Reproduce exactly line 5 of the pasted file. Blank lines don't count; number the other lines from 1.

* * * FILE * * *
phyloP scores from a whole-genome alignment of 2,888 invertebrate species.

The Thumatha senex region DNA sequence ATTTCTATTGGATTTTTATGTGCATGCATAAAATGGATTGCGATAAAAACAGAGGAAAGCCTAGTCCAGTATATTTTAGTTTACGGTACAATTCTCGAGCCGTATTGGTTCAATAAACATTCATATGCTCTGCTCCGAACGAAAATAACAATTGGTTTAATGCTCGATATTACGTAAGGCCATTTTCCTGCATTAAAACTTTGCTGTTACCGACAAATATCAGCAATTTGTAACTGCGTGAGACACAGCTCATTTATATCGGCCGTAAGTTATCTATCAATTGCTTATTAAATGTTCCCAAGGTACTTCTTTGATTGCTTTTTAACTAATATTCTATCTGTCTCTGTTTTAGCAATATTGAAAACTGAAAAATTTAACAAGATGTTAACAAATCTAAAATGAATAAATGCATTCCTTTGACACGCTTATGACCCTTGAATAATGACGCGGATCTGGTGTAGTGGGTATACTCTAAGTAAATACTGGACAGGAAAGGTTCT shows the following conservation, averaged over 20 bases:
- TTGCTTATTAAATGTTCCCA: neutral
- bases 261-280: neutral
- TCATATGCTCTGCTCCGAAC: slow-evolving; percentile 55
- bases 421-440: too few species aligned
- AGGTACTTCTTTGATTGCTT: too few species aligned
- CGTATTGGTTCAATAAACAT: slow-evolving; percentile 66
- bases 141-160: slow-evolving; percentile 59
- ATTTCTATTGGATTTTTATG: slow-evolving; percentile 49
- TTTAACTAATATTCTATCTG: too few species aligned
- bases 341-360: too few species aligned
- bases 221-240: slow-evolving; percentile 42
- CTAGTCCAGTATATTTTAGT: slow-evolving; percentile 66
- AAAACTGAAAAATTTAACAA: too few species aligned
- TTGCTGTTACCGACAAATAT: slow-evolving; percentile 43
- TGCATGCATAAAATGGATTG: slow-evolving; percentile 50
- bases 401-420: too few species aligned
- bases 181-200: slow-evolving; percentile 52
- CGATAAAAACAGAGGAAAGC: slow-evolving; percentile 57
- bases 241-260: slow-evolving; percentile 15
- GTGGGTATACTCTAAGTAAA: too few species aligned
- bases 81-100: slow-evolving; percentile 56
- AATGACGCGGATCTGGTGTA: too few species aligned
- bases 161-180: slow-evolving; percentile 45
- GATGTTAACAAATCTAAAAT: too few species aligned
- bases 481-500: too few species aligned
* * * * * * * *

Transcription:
- TCATATGCTCTGCTCCGAAC: slow-evolving; percentile 55